In the Interpretation issued by the Trademark Office of the CNIPA, it is clearly stated that, “The suspension of trial must meet the aforementioned principle of necessity. That is, the trial will only be suspended in the circumstances such as the determination of prior rights involved in the trial of the case have a substantial impact on the outcome of the trial; If other reasons for review or other prior trademark(s) with certain right status is sufficient to determine the conclusion of the case, the trial shall not be suspended.”
Then, in a refusal review, if the status of the cited trademark is unstable only due to the non-use cancellation action against the cited trademark, does it fall within the scope that should be suspended? The author believes that if the cited trademark(s) against which the non-use cancellation action(s) is/are filed is/are indeed all the obstacle(s) to the application, and the cited trademark(s) has/have indeed not been used, then in the practice of review and adjudication, if the applicant voluntarily files a request for suspension, No. 7 listed in the above table, i.e. “the status of the cited trademark is unstable” can be applied to suspend the trial of the case.
However, due to the relatively short promulgation time of the above-mentioned specification, whether a refusal review with the cited trademark under non-use cancellation can be suspended is awaiting a further test by practice.
- Changes in the Pre-registration Period for Filing Administrative Litigation for Trademark Right Confirmation Disputes
In order to effectively avoid idling case procedures and reduce the burden of litigation for the parties, the Beijing Intellectual Property Court recently reformed the case pre-registration system for trademark administrative litigation cases regarding trademark refusal review. For administrative litigation for trademark refusal review where the status of the cited trademark is unstable, the court extended the pre-registration period at the pre-registration stage.
An application for pre-registration due to the unstable status of the cited trademark means that the cited trademark(s) is/are already in an unstable state before the decision in dispute is made, and the final conclusion of the cited trademark(s) is/are sufficient to have a substantial impact on the trial of the case. When applying, prima facie evidence of the unstable status of the cited trademark shall be submitted together with an explanation of the possible impact of its status on the conclusion of the case.
In this case, the pre-registration period for administrative litigation cases is 12 months. Details are as follows.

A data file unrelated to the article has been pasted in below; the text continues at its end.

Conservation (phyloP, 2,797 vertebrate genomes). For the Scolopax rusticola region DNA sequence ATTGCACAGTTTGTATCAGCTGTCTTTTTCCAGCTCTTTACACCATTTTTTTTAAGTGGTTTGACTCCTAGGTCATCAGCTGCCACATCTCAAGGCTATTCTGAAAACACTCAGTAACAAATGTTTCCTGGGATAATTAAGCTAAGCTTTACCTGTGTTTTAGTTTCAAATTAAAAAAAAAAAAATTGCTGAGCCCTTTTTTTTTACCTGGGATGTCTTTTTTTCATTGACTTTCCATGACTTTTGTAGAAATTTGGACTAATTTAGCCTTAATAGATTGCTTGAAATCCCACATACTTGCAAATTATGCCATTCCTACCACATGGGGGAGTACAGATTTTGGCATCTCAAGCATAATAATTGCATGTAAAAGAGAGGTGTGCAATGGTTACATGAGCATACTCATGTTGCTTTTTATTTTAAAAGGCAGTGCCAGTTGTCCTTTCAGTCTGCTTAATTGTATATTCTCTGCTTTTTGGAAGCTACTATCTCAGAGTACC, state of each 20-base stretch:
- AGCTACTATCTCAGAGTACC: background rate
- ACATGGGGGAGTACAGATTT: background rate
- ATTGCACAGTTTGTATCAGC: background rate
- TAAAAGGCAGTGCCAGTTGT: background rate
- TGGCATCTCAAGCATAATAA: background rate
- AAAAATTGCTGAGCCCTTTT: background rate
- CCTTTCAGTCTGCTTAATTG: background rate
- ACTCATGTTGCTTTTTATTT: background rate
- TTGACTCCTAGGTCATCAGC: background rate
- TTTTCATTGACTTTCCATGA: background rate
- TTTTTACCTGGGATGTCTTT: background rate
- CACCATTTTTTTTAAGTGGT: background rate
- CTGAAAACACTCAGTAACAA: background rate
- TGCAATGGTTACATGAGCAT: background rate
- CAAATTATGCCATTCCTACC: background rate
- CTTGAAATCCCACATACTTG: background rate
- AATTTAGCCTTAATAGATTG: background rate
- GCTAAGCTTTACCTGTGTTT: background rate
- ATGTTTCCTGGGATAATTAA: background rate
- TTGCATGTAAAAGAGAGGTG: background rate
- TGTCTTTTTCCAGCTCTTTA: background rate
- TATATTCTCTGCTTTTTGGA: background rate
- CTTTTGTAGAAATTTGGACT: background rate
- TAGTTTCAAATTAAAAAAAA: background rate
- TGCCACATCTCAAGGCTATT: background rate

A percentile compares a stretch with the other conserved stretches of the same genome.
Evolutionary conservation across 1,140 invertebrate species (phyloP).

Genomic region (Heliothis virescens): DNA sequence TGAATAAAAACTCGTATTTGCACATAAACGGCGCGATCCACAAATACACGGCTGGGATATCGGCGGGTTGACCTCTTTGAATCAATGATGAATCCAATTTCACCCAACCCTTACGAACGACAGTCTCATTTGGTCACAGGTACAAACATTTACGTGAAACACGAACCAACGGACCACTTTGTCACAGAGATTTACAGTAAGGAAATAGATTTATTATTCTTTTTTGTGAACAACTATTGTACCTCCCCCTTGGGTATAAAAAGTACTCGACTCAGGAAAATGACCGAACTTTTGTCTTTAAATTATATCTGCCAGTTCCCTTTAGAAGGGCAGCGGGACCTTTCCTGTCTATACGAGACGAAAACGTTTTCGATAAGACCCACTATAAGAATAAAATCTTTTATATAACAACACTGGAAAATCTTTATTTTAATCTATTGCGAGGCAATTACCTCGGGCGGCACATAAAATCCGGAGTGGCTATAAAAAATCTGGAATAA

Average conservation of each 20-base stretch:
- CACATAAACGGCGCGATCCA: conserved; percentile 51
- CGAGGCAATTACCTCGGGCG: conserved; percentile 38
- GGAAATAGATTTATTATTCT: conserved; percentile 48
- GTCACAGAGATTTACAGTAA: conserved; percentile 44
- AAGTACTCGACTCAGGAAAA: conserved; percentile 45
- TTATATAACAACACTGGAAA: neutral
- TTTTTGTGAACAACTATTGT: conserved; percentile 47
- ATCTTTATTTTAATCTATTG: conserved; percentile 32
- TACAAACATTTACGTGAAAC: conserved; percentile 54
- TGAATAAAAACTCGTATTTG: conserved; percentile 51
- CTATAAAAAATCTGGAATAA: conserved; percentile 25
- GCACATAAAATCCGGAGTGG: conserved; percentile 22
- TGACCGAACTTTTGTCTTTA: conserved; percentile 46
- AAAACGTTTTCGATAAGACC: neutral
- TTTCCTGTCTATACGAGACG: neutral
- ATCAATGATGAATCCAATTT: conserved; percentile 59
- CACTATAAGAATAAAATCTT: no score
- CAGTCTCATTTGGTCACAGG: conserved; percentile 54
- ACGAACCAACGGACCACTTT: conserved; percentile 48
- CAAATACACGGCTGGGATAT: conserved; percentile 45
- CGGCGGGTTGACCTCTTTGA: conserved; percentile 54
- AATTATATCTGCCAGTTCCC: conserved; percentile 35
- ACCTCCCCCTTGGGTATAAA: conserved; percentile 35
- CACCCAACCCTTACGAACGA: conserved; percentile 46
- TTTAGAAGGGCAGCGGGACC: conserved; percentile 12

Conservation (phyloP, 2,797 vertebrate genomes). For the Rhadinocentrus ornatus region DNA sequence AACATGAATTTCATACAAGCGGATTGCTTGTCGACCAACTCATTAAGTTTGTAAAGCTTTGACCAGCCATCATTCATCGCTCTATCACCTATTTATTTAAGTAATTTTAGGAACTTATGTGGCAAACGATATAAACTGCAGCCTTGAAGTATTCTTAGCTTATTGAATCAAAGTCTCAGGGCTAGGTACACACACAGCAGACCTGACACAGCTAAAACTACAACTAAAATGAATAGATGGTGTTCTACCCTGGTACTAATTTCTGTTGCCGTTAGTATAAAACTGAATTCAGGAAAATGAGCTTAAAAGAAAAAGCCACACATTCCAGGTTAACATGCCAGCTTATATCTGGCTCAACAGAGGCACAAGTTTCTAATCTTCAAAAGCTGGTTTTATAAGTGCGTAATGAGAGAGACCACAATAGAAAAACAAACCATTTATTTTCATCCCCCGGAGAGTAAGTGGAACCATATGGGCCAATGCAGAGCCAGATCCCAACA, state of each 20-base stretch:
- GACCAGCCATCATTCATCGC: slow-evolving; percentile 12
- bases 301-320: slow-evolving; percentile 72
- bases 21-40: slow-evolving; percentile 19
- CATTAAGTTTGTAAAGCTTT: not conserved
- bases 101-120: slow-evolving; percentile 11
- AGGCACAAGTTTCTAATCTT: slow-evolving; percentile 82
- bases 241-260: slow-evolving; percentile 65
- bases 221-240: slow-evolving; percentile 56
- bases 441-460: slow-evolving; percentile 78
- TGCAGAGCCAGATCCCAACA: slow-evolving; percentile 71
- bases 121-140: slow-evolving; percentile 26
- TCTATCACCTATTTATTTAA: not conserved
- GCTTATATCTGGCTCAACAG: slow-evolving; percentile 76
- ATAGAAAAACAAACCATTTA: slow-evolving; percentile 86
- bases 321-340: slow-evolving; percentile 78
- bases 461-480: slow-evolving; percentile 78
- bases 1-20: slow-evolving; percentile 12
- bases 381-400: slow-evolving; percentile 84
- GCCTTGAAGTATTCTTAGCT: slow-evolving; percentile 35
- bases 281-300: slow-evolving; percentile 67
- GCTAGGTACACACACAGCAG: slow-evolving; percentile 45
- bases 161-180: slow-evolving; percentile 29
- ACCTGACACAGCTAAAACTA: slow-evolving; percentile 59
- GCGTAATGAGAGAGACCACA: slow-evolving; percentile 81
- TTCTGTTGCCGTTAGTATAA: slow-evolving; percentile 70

(1) If the plaintiff applies for pre-registration only because it is a foreign, Hong Kong, Macao or Taiwan entity, the pre-registration period is three (3) months, and it can be extended from the date of the pre-registration application, and the cumulative extension generally does not exceed three (3) months.
(2) If an application for pre-registration is made only due to the unstable status of the cited trademark, the pre-registration period is twelve (12) months from the date of the pre-registration application, and it cannot be extended.
(3) If the plaintiff applies for pre-registration because it is a foreign, Hong Kong, Macao or Taiwan entity, and the status of the cited trademark is unstable, the pre-registration period is twelve (12) months from the date of the pre-registration application, and it cannot be extended.
Before the promulgation of this provision, if the plaintiff was not a foreign, Hong Kong, Macao or Taiwan entity, it could not enjoy any pre-registration period, and the administrative litigation procedure for trademark refusal review usually went through a speedy trial, where a judgment could be rendered within a few months. After the implementation of the above provisions, the plaintiff is entitled to a pre-registration period of 12 months if it encounters uncertainties about the status of the cited trademark(s). During this period, a change in the status of the cited trademark(s) may trigger a change of circumstances, thereby facilitating the plaintiff's right relief.
It can be seen that in the case of refusal review where a non-use cancellation action(s) has/have been filed against the cited trademark(s), the change in the pre-registration stage of the trademark administrative litigation also gives the plaintiff more time to wait for the trial of the non-use cancellation action against the cited trademark(s).
In order to solve the problems of “procedural idling” in reality, the CNIPA has made some new provisions in the review procedure of trademark refusal review, and so has the Beijing Intellectual Property Court in the pre-registration system for administrative litigation. These new provisions allow applicants (plaintiffs) to obtain more time in administrative litigation proceedings for refusal review to wait for changes in the status of the cited trademark.